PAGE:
· … the estate did not have enough cash to pay the IRS.
Robert and Scott were in trouble. They distributed assets of the estate, rendering it insolvent and unable to pay its taxes. They had better get the Court to believe that they did not know this would happen – and they could not have known this. They however failed to do so. The result? They were personally liable for the tax.
Wait a minute, you say. You mean that someone – let’s say you – could be liable because someone distributed estate assets to you, rendering the estate insolvent? How could you possibly know that?
No. What I am saying is that - if you are the executor and distribute assets in sufficient amount to leave the estate insolvent – you will be personally liable. You are the executor. You are supposed to know these things.
Combine that outcome with above-discussed tax due on a previous year IRA distribution. I have little doubt the attorney was writing distribution checks shortly after our conversation.
Monday, March 17, 2014
What happens if the IRS sends you a levy (say on an employee, but it could also be your account payable to a vendor) and you ignore it?
You can guess that it is not going to be good.
I am looking at U.S. v 911 Management.
Daniel Dent was the sole manager of 911 Management, a limited liability company. The company must have been successful, as it was distributing $5,700 monthly to Kathy Weathers, one of its members. In 2007, the company further entered into an agreement with Kathy to operate two hotels owned by her, from which it would pay her 3% of the monthly gross proceeds.
In 2007, the IRS served levy against the bank accounts of 911 Management. That action wound up in litigation.
In February 2008, the IRS served Notice of Levy on 911 Management. It wanted both the $5,700 and 3%, as the Weathers had fallen behind on taxes for 1996 and from 1998 through 2006. Turns out that Tom and Kathy Weathers were convicted of tax fraud. Tom was serving 60 months at Club Fed, and Kathy received two years of probation.
OBSERVATION: Tom Weathers went to prison in October 2005. Coincidentally, 911 Management was formed the same month. The Company was paying Kathy $5,700 monthly, and that amount increased when she added the management of two hotels into the mix. The IRS was fairly confident that the transaction was a sham and a way to provide monies to her while her husband was in jail.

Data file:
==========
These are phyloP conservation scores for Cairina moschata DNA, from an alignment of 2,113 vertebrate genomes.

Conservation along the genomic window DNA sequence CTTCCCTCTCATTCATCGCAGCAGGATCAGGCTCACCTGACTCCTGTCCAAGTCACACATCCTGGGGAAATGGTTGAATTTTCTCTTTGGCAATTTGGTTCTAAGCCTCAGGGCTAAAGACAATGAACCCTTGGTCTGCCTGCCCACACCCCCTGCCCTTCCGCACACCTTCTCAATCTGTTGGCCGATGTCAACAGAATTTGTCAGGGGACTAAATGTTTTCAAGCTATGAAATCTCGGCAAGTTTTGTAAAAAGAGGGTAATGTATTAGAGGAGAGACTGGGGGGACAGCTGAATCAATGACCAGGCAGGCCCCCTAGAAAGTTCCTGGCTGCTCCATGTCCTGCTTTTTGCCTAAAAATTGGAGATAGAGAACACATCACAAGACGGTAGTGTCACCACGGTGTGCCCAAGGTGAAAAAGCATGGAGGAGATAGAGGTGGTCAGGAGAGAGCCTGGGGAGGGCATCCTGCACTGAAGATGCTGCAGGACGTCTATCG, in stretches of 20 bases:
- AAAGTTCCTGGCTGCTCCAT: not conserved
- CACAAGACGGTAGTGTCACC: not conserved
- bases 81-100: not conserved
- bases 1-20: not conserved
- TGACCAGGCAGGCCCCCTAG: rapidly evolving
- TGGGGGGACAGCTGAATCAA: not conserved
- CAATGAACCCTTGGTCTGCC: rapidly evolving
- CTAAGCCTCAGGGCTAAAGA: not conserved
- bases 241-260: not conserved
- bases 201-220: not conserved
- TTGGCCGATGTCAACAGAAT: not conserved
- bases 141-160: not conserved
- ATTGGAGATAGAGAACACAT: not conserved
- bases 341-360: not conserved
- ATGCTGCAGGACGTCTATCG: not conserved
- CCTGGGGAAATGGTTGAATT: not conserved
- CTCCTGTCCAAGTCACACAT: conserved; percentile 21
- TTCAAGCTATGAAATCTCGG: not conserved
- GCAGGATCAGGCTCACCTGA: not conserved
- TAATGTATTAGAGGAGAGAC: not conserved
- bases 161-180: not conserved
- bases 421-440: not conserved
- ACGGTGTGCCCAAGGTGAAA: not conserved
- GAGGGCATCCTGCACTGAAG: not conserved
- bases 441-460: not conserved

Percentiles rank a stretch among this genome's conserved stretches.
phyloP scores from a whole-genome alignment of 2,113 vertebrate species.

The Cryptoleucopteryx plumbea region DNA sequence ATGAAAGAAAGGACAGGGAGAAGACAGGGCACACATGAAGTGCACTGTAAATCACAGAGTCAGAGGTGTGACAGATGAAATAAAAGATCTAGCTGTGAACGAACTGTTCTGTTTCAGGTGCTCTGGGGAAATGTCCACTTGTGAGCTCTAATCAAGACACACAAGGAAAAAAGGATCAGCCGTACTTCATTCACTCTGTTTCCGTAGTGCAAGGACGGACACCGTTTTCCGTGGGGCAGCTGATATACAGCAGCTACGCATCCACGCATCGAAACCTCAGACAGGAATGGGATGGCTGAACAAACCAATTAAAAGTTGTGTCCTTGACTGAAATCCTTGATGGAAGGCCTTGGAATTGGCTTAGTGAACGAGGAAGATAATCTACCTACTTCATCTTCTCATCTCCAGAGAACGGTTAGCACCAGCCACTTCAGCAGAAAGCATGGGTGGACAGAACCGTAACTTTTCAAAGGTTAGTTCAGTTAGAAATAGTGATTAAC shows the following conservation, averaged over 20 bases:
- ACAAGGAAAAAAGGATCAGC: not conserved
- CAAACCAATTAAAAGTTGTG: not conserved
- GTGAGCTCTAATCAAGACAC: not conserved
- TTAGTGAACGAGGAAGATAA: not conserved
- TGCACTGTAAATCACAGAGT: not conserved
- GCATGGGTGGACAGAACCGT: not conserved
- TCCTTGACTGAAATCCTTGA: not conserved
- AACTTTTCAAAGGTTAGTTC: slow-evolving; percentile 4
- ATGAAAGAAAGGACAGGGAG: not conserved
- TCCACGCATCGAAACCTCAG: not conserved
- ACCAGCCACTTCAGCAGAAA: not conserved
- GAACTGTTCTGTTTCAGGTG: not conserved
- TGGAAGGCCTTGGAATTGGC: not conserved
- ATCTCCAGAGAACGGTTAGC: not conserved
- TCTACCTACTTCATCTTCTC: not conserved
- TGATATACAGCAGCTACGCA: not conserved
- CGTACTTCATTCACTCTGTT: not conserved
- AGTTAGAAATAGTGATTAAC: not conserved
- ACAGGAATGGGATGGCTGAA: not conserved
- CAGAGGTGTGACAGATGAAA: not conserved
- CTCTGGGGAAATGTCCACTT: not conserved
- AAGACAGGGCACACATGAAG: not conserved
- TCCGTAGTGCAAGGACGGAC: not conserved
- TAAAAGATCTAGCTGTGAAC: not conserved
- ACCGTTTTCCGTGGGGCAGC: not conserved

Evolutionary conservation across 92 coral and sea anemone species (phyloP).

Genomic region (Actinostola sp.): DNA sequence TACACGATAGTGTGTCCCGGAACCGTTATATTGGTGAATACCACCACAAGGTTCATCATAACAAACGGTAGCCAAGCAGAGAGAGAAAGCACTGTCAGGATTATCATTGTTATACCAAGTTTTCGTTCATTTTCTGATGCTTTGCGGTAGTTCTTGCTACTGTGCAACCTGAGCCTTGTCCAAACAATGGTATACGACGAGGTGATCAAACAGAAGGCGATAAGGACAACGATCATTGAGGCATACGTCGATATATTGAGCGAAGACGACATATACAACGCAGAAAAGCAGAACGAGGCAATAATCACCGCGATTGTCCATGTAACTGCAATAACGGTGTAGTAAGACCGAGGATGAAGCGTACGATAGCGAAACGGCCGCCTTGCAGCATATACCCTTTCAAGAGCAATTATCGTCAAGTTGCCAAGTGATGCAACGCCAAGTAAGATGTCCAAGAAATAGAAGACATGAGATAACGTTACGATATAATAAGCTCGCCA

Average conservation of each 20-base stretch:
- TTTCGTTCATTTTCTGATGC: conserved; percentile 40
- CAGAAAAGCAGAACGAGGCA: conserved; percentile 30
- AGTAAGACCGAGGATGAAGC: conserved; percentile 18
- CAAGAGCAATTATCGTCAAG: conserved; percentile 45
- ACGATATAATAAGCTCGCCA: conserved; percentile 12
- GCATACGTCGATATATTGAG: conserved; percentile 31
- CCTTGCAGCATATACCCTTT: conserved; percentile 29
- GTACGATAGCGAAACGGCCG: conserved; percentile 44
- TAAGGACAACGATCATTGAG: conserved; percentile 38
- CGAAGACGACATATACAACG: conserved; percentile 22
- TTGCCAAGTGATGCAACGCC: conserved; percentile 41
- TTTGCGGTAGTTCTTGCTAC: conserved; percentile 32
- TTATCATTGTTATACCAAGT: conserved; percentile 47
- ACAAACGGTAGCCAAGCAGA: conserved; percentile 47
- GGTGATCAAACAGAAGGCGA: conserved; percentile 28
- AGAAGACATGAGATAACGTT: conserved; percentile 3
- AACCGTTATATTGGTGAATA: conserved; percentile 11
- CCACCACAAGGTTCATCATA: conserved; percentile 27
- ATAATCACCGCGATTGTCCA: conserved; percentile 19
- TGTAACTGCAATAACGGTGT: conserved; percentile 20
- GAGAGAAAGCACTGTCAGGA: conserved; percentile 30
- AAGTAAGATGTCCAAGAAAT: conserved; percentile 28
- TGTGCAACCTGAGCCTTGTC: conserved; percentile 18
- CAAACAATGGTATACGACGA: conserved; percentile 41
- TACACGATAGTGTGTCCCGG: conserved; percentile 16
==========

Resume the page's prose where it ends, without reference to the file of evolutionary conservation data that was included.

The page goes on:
There were technical issues with the levy notice, and the previous levy effort by the IRS was in litigation. Dent contacted his business advisor as well as an attorney, and he in turn received two separate but not conflicting responses. The business advisor informed him that a bond had been posted, satisfying all the back taxes for the Weathers. It was therefore not necessary to honor the Notice of Levy, as the matter had been resolved.
COMMENT: The Revenue Officer informed Dent otherwise and that monies were still due. This must have alerted Dent that not all the facts were in.
Dent also contacted an attorney, who had reservations about the levy procedure itself. The attorney believed that the levy did not apply, because the levy was for salaries and wages and the payments to Mrs. Weathers were neither.
OBSERVATION: Thus began a high-stakes gambit. There are tax practitioners who play a heavy-procedural game, waiting if not stoking the IRS to make a procedural mistake. For the most part, I have found this to be the arena of the tax attorneys rather than tax CPAs, and I have been on the listening end of some scathing anecdotes by IRS revenue agents over the years. The IRS catches on, of course, and will commonly assign more experienced agents when such a practitioner surfaces. Still sometimes the tactic works, and the tete a tete continues another day.
Dent informed the revenue officer that the levy did not apply. He of course did not remit the $5,700 or the 3%. The revenue officer vociferously disagreed. Dent did not remit anything, relying upon his attorney’s advice that the levy was erroneous.